It would be interesting to know if GoFundMe has policies about people raising for legal funds. Does it allow someone to raise funds to defend criminal or civil charges? If so, I don't see how they could shut Folau's fund down. You'd have to shut down anyone asking for funds to defend a charge of bribery, murder, etc.

As I said, this is purely a PR move on their part. They don't want to be associated with a high profile case widely perceived to be anti-LGBT, and are probably banking on it not being legally challenged. (if it even can be?)

Won't change a thing as far as the case goes.

We've already established you can be fired for a tweet asking people to think about Palestinians on Anzac day, so I have limited sympathy with Folau tbh.

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Posted (edited)
7 hours ago, Jeor said:

I think GoFundMe's decision only emboldens Folau's supporters who will see this as more persecution and more restrictions on his freedom of speech.

Surely GFM has as much right to make decisions about its business on LGBT-friendly grounds as Rugby Australia does? The fact is that nearly every decent-sized business in Australia has come to its senses and no longer tolerates homophobia or people who support it. Even some Catholic schools (who are allowed to sack teachers for coming out) stop short of telling their gay students that they will go to hell. The only question to my mind is why GFM let him start the crowdfunding in the first place (much like I don't understand why RA re-signed Folau knowing his beliefs about LGBT people).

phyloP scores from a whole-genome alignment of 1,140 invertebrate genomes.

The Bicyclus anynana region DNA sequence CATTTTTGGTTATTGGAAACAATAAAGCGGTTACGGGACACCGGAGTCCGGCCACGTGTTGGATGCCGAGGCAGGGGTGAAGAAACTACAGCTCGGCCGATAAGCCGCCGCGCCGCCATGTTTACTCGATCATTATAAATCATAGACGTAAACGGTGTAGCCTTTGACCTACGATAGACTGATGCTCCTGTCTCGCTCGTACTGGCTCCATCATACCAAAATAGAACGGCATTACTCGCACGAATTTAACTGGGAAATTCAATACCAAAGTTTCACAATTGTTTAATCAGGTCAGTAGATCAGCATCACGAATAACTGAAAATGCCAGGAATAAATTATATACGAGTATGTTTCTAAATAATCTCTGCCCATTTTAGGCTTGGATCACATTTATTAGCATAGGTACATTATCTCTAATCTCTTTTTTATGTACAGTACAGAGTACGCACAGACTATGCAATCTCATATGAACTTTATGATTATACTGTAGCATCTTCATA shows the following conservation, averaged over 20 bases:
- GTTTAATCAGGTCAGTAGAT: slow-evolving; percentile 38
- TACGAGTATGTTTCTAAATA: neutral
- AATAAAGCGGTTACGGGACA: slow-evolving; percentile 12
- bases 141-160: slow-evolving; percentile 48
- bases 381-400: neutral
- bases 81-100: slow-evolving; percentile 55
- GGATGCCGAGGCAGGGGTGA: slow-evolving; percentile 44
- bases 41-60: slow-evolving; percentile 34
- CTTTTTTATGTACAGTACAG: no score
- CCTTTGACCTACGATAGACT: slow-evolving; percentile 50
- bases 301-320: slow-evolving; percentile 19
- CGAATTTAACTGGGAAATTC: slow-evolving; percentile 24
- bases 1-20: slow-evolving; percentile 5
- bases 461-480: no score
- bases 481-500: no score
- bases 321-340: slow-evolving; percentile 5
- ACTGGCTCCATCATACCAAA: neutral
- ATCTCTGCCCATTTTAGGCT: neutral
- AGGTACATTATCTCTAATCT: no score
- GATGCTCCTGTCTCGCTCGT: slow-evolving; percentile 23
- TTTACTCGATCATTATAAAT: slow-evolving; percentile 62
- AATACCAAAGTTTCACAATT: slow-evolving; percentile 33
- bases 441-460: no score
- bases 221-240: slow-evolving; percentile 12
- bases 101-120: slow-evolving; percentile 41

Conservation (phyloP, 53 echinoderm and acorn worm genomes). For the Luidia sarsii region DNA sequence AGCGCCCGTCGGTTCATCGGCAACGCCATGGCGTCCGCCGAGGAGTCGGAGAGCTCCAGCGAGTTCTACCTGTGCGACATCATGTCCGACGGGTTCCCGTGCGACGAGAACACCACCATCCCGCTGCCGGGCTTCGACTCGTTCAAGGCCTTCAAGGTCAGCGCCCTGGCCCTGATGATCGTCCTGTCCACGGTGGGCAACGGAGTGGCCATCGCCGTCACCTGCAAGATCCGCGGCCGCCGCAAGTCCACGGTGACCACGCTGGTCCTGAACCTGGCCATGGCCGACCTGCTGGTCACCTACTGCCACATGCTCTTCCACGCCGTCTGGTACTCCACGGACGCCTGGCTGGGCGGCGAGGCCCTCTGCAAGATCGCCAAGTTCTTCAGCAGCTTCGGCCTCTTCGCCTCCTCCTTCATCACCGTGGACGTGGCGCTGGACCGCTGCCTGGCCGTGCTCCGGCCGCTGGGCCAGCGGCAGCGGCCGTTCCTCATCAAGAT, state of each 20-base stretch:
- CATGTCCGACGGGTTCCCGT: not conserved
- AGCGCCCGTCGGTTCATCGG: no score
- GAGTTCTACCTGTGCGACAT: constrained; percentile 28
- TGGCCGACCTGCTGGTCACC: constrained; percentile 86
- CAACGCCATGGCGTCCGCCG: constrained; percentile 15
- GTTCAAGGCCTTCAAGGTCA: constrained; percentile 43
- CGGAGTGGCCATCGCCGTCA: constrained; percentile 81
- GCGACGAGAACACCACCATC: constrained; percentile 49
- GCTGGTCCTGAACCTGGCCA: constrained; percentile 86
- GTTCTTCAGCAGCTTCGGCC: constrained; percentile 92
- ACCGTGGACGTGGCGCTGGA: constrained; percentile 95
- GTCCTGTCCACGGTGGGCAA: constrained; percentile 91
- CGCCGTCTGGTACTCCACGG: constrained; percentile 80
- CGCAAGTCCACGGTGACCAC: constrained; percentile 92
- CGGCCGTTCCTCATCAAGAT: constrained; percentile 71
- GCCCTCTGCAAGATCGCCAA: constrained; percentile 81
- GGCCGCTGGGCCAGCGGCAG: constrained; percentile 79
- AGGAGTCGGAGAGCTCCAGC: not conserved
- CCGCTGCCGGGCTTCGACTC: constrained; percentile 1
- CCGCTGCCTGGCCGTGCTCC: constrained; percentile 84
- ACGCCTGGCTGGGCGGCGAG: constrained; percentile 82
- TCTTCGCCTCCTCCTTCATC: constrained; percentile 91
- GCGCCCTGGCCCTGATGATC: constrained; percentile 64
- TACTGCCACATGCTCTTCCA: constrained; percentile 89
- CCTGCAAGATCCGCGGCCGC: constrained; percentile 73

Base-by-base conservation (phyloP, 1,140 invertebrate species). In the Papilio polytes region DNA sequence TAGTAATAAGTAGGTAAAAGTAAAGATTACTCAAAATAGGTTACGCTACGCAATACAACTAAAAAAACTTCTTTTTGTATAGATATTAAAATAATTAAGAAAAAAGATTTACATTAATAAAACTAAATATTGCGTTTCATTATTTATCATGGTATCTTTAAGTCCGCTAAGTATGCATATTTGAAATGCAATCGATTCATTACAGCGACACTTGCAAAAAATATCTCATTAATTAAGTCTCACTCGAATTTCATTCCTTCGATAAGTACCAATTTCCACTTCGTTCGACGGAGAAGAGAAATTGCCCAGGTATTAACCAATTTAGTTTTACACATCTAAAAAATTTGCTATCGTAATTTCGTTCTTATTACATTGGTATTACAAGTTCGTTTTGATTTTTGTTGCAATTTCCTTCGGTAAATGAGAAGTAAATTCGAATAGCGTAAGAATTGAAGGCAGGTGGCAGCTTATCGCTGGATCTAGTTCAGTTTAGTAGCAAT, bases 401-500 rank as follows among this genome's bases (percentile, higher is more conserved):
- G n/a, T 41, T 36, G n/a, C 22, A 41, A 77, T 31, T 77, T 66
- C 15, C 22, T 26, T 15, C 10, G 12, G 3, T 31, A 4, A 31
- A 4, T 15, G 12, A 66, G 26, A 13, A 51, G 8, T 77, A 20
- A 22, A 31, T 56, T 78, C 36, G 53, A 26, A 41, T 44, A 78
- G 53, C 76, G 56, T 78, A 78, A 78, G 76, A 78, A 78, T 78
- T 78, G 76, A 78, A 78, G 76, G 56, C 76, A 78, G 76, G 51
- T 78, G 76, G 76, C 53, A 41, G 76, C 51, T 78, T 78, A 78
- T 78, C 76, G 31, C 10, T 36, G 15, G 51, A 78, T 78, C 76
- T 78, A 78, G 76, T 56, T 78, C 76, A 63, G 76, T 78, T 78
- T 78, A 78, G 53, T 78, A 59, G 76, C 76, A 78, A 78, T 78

On Bernardi: what I should have said is that the Liberals surely won't put him anywhere near the top of the ticket in SA again. In the meantime they will have him back just for the numbers. I'm sure their preference will be for him to resign, creating a casual vacancy.

Edited by Paxter

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7 hours ago, Jeor said:

I think GoFundMe's decision only emboldens Folau's supporters who will see this as more persecution and more restrictions on his freedom of speech.

It would be interesting to know if GoFundMe has policies about people raising for legal funds. Does it allow someone to raise funds to defend criminal or civil charges? If so, I don't see how they could shut Folau's fund down. You'd have to shut down anyone asking for funds to defend a charge of bribery, murder, etc.

It does, which you can find here.

9 hours ago, The Anti-Targ said:

It may end up being an interesting test case for how much an employer can limit an employees freedom of speech when not explicitly representing the organisation.